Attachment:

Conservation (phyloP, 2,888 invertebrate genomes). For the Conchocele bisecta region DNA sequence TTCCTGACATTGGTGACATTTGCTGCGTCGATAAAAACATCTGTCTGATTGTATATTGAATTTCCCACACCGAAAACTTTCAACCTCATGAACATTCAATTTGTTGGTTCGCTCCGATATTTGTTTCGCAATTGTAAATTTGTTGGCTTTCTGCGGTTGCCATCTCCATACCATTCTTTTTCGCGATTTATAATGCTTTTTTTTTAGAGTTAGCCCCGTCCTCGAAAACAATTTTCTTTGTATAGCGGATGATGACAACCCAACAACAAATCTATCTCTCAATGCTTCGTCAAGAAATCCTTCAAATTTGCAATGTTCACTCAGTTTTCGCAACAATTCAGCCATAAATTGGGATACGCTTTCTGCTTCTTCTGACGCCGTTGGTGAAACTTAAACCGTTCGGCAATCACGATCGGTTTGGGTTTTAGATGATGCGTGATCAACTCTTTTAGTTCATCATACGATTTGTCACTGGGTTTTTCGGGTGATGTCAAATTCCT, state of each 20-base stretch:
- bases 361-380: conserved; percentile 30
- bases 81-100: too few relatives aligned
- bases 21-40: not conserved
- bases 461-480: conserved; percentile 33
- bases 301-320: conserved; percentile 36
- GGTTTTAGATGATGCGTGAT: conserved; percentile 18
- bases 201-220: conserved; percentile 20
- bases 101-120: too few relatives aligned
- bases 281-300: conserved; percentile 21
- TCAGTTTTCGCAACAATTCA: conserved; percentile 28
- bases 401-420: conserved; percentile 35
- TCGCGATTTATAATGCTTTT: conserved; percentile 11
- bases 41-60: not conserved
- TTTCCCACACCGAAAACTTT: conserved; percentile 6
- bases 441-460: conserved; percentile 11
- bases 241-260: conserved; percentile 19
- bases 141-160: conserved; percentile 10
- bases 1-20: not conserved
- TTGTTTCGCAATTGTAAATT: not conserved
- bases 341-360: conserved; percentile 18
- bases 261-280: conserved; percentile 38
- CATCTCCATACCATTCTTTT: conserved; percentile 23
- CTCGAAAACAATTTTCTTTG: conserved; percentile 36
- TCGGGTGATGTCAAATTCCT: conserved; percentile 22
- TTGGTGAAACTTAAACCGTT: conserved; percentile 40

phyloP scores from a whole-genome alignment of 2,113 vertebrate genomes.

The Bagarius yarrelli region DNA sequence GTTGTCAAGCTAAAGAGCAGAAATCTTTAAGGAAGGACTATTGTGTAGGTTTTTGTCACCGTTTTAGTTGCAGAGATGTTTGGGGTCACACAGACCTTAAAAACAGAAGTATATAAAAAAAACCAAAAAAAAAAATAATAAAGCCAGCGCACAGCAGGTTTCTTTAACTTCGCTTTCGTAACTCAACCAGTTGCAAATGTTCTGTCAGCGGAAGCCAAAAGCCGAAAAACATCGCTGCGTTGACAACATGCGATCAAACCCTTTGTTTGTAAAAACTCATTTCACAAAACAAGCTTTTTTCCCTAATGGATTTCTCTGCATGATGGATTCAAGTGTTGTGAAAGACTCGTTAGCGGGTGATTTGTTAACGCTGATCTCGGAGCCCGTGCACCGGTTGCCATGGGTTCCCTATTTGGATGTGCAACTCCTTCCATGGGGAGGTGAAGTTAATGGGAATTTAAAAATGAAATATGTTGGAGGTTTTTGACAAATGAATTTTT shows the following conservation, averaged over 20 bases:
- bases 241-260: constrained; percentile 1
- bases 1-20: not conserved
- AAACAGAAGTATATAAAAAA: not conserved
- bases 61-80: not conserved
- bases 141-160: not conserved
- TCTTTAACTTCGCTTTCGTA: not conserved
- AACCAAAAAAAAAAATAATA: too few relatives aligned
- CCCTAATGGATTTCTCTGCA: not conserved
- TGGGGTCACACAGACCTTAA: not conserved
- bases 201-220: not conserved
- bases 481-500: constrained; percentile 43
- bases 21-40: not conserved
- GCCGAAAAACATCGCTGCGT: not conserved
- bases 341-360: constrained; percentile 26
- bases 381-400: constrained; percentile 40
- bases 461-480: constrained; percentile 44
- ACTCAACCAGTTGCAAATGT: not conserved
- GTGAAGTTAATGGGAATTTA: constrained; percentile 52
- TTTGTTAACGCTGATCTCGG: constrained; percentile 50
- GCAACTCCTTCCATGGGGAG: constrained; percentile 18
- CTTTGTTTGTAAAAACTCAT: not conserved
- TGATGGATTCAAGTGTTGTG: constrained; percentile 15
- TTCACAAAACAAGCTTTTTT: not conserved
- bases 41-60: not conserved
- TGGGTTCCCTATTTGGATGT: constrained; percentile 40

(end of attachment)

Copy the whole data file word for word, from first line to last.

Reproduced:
Conservation (phyloP, 2,888 invertebrate genomes). For the Conchocele bisecta region DNA sequence TTCCTGACATTGGTGACATTTGCTGCGTCGATAAAAACATCTGTCTGATTGTATATTGAATTTCCCACACCGAAAACTTTCAACCTCATGAACATTCAATTTGTTGGTTCGCTCCGATATTTGTTTCGCAATTGTAAATTTGTTGGCTTTCTGCGGTTGCCATCTCCATACCATTCTTTTTCGCGATTTATAATGCTTTTTTTTTAGAGTTAGCCCCGTCCTCGAAAACAATTTTCTTTGTATAGCGGATGATGACAACCCAACAACAAATCTATCTCTCAATGCTTCGTCAAGAAATCCTTCAAATTTGCAATGTTCACTCAGTTTTCGCAACAATTCAGCCATAAATTGGGATACGCTTTCTGCTTCTTCTGACGCCGTTGGTGAAACTTAAACCGTTCGGCAATCACGATCGGTTTGGGTTTTAGATGATGCGTGATCAACTCTTTTAGTTCATCATACGATTTGTCACTGGGTTTTTCGGGTGATGTCAAATTCCT, state of each 20-base stretch:
- bases 361-380: conserved; percentile 30
- bases 81-100: too few relatives aligned
- bases 21-40: not conserved
- bases 461-480: conserved; percentile 33
- bases 301-320: conserved; percentile 36
- GGTTTTAGATGATGCGTGAT: conserved; percentile 18
- bases 201-220: conserved; percentile 20
- bases 101-120: too few relatives aligned
- bases 281-300: conserved; percentile 21
- TCAGTTTTCGCAACAATTCA: conserved; percentile 28
- bases 401-420: conserved; percentile 35
- TCGCGATTTATAATGCTTTT: conserved; percentile 11
- bases 41-60: not conserved
- TTTCCCACACCGAAAACTTT: conserved; percentile 6
- bases 441-460: conserved; percentile 11
- bases 241-260: conserved; percentile 19
- bases 141-160: conserved; percentile 10
- bases 1-20: not conserved
- TTGTTTCGCAATTGTAAATT: not conserved
- bases 341-360: conserved; percentile 18
- bases 261-280: conserved; percentile 38
- CATCTCCATACCATTCTTTT: conserved; percentile 23
- CTCGAAAACAATTTTCTTTG: conserved; percentile 36
- TCGGGTGATGTCAAATTCCT: conserved; percentile 22
- TTGGTGAAACTTAAACCGTT: conserved; percentile 40

phyloP scores from a whole-genome alignment of 2,113 vertebrate genomes.

The Bagarius yarrelli region DNA sequence GTTGTCAAGCTAAAGAGCAGAAATCTTTAAGGAAGGACTATTGTGTAGGTTTTTGTCACCGTTTTAGTTGCAGAGATGTTTGGGGTCACACAGACCTTAAAAACAGAAGTATATAAAAAAAACCAAAAAAAAAAATAATAAAGCCAGCGCACAGCAGGTTTCTTTAACTTCGCTTTCGTAACTCAACCAGTTGCAAATGTTCTGTCAGCGGAAGCCAAAAGCCGAAAAACATCGCTGCGTTGACAACATGCGATCAAACCCTTTGTTTGTAAAAACTCATTTCACAAAACAAGCTTTTTTCCCTAATGGATTTCTCTGCATGATGGATTCAAGTGTTGTGAAAGACTCGTTAGCGGGTGATTTGTTAACGCTGATCTCGGAGCCCGTGCACCGGTTGCCATGGGTTCCCTATTTGGATGTGCAACTCCTTCCATGGGGAGGTGAAGTTAATGGGAATTTAAAAATGAAATATGTTGGAGGTTTTTGACAAATGAATTTTT shows the following conservation, averaged over 20 bases:
- bases 241-260: constrained; percentile 1
- bases 1-20: not conserved
- AAACAGAAGTATATAAAAAA: not conserved
- bases 61-80: not conserved
- bases 141-160: not conserved
- TCTTTAACTTCGCTTTCGTA: not conserved
- AACCAAAAAAAAAAATAATA: too few relatives aligned
- CCCTAATGGATTTCTCTGCA: not conserved
- TGGGGTCACACAGACCTTAA: not conserved
- bases 201-220: not conserved
- bases 481-500: constrained; percentile 43
- bases 21-40: not conserved
- GCCGAAAAACATCGCTGCGT: not conserved
- bases 341-360: constrained; percentile 26
- bases 381-400: constrained; percentile 40
- bases 461-480: constrained; percentile 44
- ACTCAACCAGTTGCAAATGT: not conserved
- GTGAAGTTAATGGGAATTTA: constrained; percentile 52
- TTTGTTAACGCTGATCTCGG: constrained; percentile 50
- GCAACTCCTTCCATGGGGAG: constrained; percentile 18
- CTTTGTTTGTAAAAACTCAT: not conserved
- TGATGGATTCAAGTGTTGTG: constrained; percentile 15
- TTCACAAAACAAGCTTTTTT: not conserved
- bases 41-60: not conserved
- TGGGTTCCCTATTTGGATGT: constrained; percentile 40